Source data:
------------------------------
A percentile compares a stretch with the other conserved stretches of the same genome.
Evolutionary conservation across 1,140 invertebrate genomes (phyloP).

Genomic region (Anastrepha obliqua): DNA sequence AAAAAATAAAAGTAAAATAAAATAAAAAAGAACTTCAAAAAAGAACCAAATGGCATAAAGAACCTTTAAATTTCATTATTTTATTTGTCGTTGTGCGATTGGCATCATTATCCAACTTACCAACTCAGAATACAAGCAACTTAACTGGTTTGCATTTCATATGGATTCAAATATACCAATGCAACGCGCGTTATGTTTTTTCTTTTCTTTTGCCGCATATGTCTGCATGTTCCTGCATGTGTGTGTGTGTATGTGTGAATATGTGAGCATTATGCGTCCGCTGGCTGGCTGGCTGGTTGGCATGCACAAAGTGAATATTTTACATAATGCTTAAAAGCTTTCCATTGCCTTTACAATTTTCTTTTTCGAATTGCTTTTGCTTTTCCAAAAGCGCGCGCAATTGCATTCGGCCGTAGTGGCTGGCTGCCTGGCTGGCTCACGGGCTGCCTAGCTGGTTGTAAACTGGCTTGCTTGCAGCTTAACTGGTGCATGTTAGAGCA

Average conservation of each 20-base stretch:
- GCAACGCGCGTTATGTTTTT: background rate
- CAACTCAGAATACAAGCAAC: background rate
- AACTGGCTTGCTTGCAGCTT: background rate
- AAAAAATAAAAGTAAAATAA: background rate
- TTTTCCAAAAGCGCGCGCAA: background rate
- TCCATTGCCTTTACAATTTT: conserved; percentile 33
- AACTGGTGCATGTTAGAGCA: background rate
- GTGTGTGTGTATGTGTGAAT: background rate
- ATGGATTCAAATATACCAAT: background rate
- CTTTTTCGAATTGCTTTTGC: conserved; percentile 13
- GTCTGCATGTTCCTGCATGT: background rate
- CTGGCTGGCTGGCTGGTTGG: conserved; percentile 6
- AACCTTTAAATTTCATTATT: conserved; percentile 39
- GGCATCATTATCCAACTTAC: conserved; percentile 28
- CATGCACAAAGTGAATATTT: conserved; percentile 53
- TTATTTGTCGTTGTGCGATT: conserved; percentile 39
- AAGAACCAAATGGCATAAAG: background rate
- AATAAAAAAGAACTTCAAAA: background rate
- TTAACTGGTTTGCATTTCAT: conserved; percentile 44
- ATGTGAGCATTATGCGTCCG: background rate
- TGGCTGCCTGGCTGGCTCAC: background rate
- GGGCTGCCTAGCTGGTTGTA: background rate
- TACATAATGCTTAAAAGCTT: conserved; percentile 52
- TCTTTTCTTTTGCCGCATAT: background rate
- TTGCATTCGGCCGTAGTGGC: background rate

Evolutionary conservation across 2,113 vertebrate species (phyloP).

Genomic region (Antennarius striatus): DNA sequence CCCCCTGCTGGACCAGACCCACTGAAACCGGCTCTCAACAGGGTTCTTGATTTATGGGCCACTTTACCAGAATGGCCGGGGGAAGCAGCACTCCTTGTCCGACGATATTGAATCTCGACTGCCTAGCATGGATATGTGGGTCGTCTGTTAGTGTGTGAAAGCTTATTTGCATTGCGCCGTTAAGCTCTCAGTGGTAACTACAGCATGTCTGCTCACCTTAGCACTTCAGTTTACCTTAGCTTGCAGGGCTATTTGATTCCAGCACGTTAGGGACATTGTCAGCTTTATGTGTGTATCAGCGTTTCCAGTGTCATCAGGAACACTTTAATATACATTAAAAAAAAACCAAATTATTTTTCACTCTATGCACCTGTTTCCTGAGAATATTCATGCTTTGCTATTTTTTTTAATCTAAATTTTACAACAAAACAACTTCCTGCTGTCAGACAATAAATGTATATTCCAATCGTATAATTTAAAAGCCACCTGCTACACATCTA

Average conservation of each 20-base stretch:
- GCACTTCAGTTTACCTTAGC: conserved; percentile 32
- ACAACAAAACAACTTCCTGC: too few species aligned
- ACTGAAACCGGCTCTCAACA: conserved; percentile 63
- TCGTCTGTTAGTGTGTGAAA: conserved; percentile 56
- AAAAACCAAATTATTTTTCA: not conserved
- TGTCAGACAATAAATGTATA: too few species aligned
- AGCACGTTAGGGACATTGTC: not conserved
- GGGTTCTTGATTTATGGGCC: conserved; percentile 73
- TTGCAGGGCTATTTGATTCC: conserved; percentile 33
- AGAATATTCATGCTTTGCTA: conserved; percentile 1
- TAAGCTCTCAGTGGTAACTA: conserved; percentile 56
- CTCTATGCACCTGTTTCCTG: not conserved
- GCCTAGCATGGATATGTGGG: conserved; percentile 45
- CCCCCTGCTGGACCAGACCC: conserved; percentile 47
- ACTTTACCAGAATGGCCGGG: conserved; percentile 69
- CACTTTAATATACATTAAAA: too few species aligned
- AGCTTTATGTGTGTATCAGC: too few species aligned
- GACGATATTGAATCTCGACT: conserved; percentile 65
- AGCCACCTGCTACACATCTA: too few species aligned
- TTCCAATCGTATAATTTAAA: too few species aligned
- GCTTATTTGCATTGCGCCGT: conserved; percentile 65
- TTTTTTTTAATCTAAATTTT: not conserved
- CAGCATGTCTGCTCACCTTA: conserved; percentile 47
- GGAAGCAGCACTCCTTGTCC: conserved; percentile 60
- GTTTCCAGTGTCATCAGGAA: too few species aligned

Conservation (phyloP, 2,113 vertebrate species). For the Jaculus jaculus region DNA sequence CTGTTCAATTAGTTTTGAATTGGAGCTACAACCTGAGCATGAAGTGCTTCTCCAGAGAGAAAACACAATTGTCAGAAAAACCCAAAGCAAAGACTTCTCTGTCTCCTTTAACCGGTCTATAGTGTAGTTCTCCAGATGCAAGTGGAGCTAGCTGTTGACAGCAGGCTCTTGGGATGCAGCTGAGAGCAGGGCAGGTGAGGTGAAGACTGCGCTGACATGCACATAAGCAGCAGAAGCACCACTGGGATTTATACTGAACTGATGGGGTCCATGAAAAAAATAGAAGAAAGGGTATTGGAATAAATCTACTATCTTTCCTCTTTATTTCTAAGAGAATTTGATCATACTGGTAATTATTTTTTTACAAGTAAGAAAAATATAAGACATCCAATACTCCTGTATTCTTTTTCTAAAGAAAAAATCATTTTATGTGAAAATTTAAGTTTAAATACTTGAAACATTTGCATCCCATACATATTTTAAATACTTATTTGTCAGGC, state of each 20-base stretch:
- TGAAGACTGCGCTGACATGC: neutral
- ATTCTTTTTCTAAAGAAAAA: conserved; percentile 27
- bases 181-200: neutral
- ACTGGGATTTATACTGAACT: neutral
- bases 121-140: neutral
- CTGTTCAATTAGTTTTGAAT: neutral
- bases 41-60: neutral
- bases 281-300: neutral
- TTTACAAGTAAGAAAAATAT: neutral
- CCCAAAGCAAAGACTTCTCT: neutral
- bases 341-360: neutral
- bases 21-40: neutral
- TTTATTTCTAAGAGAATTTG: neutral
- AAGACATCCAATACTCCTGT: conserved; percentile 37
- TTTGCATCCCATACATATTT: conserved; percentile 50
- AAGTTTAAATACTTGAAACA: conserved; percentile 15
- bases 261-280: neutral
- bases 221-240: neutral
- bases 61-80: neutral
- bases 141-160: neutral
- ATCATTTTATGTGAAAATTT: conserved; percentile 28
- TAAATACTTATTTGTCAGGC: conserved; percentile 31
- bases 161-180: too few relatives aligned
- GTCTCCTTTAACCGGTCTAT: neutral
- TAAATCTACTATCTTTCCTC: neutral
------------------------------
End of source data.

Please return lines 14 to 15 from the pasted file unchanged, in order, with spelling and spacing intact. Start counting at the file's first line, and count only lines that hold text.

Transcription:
- CTTTTTCGAATTGCTTTTGC: conserved; percentile 13
- GTCTGCATGTTCCTGCATGT: background rate